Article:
Ratings for the Grammy Awards on Sunday improved a little bit vs. their performance last year. Just over 26 million people tuned in, a three-year high, and the show’s adults 18-49 rating (7.8) was up slightly from the 7.7 for the 2016 show.

The show’s 18-49 rating the past couple years is the lowest it’s been for about a decade, true. But the Grammys’ ability to draw a big audience has been pretty consistent in the 2010s — in fact, as good or better than in either of the prior two decades. Live events are among the strengths of broadcast networks in the Peak TV era, and the Grammy ratings bear that out.

Here’s how the Grammys have performed since 2011:

Year Viewers (millions) 18-49 rating
2011 26.55 10.0
2012 39.91 14.1
2013 28.37 10.1
2014 28.51 9.9
2015 25.3 8.5
2016 24.95 7.7
2017 26.05 7.8

Source: The Nielsen Company.

Networks began airing live Grammy Awards broadcasts in 1971; reliable ratings and audience figures for them go back to the 1980s — which were Peak Grammy. The awards averaged a 24.9 household rating and 31.57 million viewers from 1981-90. The 1984 ceremony — and Michael Jackson’s eight-award night for “Thriller” — set an all-time record in both viewers (51.67 million) and household rating (30.8).

The show’s ratings went on a slide in the 1990s (24.12 million viewers, 16.2 household rating on average) and especially the 2000s (22.47 million, 12.9 households). From 2001-10 the Grammys failed to break 20 million viewers four times, hitting an all-time low of 17.01 million in 2006.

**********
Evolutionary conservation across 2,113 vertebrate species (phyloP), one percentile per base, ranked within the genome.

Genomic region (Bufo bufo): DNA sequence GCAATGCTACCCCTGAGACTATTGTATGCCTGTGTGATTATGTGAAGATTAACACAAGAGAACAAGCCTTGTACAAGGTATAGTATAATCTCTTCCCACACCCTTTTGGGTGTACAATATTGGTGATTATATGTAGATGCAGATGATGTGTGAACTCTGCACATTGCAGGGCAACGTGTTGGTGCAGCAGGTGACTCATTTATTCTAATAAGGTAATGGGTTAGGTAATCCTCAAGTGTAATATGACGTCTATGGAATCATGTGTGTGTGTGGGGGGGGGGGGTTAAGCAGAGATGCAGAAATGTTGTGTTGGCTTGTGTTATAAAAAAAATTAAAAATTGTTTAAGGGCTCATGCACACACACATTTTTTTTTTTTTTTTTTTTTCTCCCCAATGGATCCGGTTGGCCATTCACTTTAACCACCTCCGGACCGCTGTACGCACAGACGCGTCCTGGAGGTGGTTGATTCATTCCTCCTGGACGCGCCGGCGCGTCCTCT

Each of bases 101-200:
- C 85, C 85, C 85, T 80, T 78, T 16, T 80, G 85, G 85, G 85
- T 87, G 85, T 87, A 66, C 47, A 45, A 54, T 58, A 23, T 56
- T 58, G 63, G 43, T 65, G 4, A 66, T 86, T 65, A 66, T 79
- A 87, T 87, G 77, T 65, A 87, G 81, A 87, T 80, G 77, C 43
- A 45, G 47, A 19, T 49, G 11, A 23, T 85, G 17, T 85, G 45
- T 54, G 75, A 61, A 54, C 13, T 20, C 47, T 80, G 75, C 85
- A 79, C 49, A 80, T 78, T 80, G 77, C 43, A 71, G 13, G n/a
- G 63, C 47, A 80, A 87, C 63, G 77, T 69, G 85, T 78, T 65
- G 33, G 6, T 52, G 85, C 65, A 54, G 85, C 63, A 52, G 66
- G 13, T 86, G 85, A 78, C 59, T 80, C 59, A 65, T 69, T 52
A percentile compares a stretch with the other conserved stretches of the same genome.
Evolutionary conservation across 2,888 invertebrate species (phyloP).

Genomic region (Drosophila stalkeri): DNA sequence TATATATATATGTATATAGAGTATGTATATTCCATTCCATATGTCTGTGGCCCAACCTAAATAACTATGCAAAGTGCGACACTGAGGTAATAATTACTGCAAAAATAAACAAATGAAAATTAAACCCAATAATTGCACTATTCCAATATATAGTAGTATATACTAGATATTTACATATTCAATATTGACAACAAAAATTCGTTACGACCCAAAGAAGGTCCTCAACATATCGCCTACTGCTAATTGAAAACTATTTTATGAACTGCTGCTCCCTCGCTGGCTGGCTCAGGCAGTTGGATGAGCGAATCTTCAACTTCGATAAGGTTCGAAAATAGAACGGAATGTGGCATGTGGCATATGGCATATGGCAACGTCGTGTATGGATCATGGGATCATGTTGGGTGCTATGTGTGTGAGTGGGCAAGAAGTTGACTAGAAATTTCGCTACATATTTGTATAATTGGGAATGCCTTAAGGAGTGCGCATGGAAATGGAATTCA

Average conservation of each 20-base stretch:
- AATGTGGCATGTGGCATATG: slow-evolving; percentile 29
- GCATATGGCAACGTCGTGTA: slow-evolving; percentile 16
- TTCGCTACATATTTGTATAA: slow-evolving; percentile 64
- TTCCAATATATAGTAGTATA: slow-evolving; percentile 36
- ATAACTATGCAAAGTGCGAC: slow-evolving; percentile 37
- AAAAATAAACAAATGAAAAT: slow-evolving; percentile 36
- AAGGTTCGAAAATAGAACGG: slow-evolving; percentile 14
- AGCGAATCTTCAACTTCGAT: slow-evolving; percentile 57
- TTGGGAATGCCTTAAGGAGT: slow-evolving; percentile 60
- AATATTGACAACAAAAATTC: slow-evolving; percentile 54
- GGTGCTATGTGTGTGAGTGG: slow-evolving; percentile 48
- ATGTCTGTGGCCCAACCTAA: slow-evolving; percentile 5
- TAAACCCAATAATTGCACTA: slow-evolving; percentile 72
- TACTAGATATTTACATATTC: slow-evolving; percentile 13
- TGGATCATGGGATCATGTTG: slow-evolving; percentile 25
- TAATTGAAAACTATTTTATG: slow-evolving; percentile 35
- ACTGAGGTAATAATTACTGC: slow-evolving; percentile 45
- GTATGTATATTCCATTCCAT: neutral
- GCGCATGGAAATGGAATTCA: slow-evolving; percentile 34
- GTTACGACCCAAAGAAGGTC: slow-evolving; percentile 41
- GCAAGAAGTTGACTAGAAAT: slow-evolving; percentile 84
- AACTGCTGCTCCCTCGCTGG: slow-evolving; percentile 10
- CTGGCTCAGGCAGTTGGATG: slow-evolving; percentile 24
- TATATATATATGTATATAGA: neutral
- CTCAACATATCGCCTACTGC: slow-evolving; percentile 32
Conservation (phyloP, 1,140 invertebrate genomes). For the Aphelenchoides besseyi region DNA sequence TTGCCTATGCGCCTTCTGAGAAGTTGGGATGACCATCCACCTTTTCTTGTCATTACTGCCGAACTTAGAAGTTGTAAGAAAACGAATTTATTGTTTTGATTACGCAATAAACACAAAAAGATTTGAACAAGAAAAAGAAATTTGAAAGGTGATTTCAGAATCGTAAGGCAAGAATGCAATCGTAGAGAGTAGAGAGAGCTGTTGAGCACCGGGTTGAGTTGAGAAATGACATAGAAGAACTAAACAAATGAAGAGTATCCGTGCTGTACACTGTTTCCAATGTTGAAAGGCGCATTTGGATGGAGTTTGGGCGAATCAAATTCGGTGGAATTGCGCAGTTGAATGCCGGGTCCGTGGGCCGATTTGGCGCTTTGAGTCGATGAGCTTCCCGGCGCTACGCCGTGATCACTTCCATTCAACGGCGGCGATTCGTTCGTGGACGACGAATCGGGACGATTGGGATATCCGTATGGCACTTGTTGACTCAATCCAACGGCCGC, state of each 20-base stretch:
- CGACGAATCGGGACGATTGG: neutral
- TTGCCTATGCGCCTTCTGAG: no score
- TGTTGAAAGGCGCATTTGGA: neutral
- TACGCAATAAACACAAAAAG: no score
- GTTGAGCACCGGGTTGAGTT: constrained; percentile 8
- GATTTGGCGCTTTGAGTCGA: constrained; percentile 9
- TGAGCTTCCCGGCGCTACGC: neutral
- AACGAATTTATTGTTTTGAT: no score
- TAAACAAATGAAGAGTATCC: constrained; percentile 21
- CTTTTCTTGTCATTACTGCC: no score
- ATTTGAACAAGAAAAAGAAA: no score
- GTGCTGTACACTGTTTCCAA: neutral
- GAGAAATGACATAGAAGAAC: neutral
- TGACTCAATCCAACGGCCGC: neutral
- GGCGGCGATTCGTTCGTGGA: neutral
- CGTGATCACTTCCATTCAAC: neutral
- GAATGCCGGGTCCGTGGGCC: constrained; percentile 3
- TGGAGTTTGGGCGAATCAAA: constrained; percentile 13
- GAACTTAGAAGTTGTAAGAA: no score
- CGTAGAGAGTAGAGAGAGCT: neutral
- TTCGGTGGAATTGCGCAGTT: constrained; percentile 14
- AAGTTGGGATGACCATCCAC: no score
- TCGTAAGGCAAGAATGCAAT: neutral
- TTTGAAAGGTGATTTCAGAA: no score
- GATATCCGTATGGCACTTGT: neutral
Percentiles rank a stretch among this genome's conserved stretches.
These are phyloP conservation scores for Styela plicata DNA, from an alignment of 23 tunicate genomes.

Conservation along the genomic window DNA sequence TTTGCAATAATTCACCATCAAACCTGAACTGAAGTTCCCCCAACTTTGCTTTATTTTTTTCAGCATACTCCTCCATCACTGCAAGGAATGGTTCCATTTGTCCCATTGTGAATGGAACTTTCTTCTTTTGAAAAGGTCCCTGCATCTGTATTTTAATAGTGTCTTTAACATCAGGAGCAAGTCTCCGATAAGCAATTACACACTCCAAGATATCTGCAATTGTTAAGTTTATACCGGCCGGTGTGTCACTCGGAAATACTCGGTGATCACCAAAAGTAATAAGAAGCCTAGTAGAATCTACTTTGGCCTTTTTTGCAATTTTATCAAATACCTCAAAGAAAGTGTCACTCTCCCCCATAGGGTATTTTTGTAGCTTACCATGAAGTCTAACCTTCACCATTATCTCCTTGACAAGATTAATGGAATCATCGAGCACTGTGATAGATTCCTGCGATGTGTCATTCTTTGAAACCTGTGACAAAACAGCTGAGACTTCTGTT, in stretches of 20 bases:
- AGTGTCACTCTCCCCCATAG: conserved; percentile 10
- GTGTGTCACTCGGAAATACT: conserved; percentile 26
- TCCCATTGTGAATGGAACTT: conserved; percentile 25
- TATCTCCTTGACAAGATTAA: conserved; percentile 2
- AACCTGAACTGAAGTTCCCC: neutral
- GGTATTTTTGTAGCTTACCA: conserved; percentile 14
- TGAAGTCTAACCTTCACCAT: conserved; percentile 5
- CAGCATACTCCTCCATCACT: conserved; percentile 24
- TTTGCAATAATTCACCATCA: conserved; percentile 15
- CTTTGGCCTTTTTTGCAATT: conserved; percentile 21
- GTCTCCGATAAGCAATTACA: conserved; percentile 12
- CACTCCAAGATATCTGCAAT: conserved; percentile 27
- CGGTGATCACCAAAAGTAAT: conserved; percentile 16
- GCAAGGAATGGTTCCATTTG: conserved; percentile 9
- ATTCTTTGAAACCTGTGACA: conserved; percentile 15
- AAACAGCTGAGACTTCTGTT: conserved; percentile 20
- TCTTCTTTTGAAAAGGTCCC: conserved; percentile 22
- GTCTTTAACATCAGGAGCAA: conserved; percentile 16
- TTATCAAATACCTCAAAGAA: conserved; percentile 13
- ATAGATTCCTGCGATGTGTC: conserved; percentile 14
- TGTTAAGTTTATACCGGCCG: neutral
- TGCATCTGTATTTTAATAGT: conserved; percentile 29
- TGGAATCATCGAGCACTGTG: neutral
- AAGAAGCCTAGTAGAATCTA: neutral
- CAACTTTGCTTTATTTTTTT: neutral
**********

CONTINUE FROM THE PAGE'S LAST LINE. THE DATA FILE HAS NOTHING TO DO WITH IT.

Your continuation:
The current decade has seen an upswing, however. The average audience for the awards from 2011-17 is 28.18 million viewers. That includes the nearly 40 million who watched the 2012 awards, which aired a day after the death of Whitney Houston and featured a tribute to her. Factor that out, and the other shows this decade have averaged between 26.5 million viewers, higher than the ’90s or ’00s, and never fallen more than a hair below 25 million.

Some of that increase in viewership vs. past decades can be explained away by population growth. But household ratings — which are a good historical comparison since they’re a constant measure of the percentage of TV homes watching — have rebounded considerably from last decade. Since 2011 the Grammys have averaged a 15.9 household rating, up 23 percent from the 2001-10 period and basically even with the 1990s.

Posted by:Rick Porter

Rick Porter has been covering TV since the days when networks sent screeners on VHS, one of which was a teaser for the first season of "American Idol." He's left-handed, makes a very solid grilled cheese and has been editor of TV by the Numbers since October 2015. He lives in Austin.

blog comments powered by Disqus